DENVER -- Heading toward a third last-place National League West finish in five years, the Rockies took a step toward doing something different.
The club began the change process last offseason by promoting former player development director Jeff Bridich to general manager. However, the roster formation -- putting out a potent offense and hoping pitching would emerge from within -- didn't change. That was until the ninth inning of a close game vs. the Cubs on July 27, when the club traded their most recognizable player, shortstop Troy Tulowitzki, and veteran bullpen leader LaTroy Hawkins to the Blue Jays.
The Rockies received veteran shortstop Jose Reyes, but are staking their future on three young right-handed pitchers -- Jeff Hoffman, the seventh pick in the 2014 MLB Draft, who returned from Tommy John surgery this year and displayed electric stuff at Double-A New Britain; Miguel Castro, who finished the season in the Rockies' bullpen; and Jesus Tinoco, who finished his first full professional season in the U.S. by going 5-0 with a 1.80 ERA at Class A Asheville.
But that's the future. The present was another frustrating year in which the offense was strong, thanks to career performances by third baseman Nolan Arenado, who has received some NL Most Valuable Player consideration and a nomination for the Esurance MLB Award for Best Everyday Player, as well as leadoff man Charlie Blackmon, All-Star second baseman DJ LeMahieu and catcher Nick Hundley. The resurgence of right fielder Carlos Gonzalez, after undergoing left index finger and left knee surgeries last year, became one of the team's biggest stories.
However, too many games spun out of control because of poor pitching, either from the starter or relievers, and sometimes from both.
Record: 68-94, fifth place, NL West
Defining moment: The Rockies slumped in all phases during an 11-game losing streak April 28-May 13. On May 6, they suffered a home sweep at the hands of the D-backs that pushed them into last place for good.
What went right: Arenado found the power that the Rockies envisioned when they selected him in the second round in 2009. Gonzalez turned hot in late May, and by August and September he and Arenado were putting on their personal home run derby.
Center fielder Blackmon, a 2014 All-Star who tailed off during the second half, developed consistency and had his best basestealing season. LeMahieu had dominant months and joined Arenado and Tulowitzki in representing the Rockies at the All-Star Game. Arenado and LeMahieu are threats to repeat as Rawlings Gold Glove Award winners. Ben Paulsen also was potent enough against right-handed pitching to be part of the future at first base.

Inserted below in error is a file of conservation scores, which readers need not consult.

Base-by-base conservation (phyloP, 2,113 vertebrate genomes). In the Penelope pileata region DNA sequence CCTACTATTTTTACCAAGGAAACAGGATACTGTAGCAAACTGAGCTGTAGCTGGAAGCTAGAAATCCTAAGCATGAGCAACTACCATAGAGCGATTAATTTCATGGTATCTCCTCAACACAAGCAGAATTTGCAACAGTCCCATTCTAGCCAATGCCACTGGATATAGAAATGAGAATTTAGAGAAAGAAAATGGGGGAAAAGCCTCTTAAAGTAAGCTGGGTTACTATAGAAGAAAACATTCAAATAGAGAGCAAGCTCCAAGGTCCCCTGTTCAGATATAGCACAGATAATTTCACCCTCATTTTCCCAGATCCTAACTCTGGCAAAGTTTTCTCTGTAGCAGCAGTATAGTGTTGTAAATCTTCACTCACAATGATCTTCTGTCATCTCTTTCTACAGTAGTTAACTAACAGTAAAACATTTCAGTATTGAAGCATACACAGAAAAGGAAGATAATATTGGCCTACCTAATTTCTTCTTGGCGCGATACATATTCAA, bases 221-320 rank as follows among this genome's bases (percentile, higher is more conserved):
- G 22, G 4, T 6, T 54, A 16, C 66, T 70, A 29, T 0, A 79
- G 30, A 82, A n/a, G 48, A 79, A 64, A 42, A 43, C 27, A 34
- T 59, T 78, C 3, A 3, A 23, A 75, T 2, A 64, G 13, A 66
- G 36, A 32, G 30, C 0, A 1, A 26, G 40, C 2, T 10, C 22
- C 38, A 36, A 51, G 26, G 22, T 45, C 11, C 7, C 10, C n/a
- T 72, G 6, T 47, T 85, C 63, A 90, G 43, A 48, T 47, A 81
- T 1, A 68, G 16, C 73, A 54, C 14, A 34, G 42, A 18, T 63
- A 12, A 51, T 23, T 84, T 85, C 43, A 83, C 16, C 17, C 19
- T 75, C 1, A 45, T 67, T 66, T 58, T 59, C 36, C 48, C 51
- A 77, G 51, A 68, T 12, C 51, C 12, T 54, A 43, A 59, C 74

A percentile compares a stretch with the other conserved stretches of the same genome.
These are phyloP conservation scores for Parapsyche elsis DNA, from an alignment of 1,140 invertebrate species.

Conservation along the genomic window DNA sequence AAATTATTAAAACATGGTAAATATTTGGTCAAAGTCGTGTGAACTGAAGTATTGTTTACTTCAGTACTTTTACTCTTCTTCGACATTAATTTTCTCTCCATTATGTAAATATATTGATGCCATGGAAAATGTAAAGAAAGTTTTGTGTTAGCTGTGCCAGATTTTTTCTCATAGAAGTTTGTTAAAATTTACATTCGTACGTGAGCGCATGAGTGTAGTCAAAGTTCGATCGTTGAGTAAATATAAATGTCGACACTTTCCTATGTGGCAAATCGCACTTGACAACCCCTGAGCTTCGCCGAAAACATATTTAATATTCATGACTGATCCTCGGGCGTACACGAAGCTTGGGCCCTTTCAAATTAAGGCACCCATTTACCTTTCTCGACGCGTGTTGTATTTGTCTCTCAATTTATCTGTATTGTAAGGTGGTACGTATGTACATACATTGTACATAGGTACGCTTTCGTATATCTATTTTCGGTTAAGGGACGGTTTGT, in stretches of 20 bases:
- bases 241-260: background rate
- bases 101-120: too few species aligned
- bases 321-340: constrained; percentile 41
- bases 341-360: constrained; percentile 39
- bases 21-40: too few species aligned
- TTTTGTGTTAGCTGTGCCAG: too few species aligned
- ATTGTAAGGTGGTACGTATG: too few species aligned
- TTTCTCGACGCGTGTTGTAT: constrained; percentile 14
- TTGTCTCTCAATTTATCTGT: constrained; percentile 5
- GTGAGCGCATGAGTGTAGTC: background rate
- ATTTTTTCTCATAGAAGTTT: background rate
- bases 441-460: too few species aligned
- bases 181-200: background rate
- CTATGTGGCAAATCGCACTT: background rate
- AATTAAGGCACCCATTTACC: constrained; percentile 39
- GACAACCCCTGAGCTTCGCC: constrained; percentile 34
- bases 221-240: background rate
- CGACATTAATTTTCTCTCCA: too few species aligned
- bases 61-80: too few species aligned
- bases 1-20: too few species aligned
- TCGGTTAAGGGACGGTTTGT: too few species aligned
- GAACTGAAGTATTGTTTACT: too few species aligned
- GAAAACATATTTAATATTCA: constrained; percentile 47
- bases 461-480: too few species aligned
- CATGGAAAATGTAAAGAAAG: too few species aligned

Hundley paid off in the first year of a two-year deal by posting a career-best .807 OPS before being lost for the season in September with a neck injury.
But by season's end, the biggest developments may have come with pitchers.
As a starter, one-time reliever Chad Bettis made strides with his fastball and curve and added a cutter/slider -- the pitch that could make him a key to the future. Righty Jon Gray, the third pick in the 2013 MLB Draft, was eased into the Majors for the final two months, under a tight pitch count. By the end, righties Brooks Brown, Justin Miller and Jairo Diaz were late-inning complements to closer John Axford.
What went wrong: Pitching, of course.
Veteran righty Kyle Kendrick, signed for one year, struggled with poor location and developed shoulder problems, and never provided the necessary steadiness. Righty starter Jordan Lyles, after missing much of 2014 with a broken left hand, needed season-ending left big toe surgery and didn't pitch after May.
Those injuries and the out-of-control skids of lefty Tyler Matzek, who was sent down after six starts because of wildness that continued in the Minors, and righty Eddie Butler, who was sent down twice (the second time for good), left the rotation searching for quality.
The bullpen also had its problems. Adam Ottavino took over as closer the first week of the season and was unblemished before suffering a right elbow injury that required Tommy John surgery. Lefty Boone Logan battled consistency and elbow health issues, and Brown was limited by injuries. Rex Brothers, one of the top lefties in the game in 2013, continued his 2014 struggles, but this time he spent most of the year in the Minors. Tommy Kahnle, Scott Oberg, Miller and Diaz had growing pains and spent time in the Minors. Lefty Christian Friedrich went through high and low periods in his first full year in the bullpen.
Biggest surprise: One of Bettis' worst days of 2014, when he was sent to Triple-A to finish the year, turned out the best thing that happened to him. Manager Walt Weiss came away with the impression that deep in Bettis' heart, he was a starter. This spring, the Rockies held Bettis out of competition early while he worked on some delivery flaws. He proved he was ready in May, and the Rockies won his first five starts.
Hitter of the Year: Arenado showed signs last year by hitting for a high percentage of line drives. He doesn't walk much, but hits line drives and tape-measure home runs. He was every bit as powerful away from Coors as at home.
Pitcher of the Year: Although lefty Jorge De La Rosa became the team's leader in career wins, Bettis not only found effectiveness, but coaches and teammates began to see him as a future rotation leader.
Rookie of the Year: Paulsen hit well enough during a callups last season that the Rockies asked him to develop as an outfielder and first baseman to increase his usefulness. After a disappointing spring, Paulsen was ready when first baseman Justin Morneau and left fielder Corey Dickerson were injured.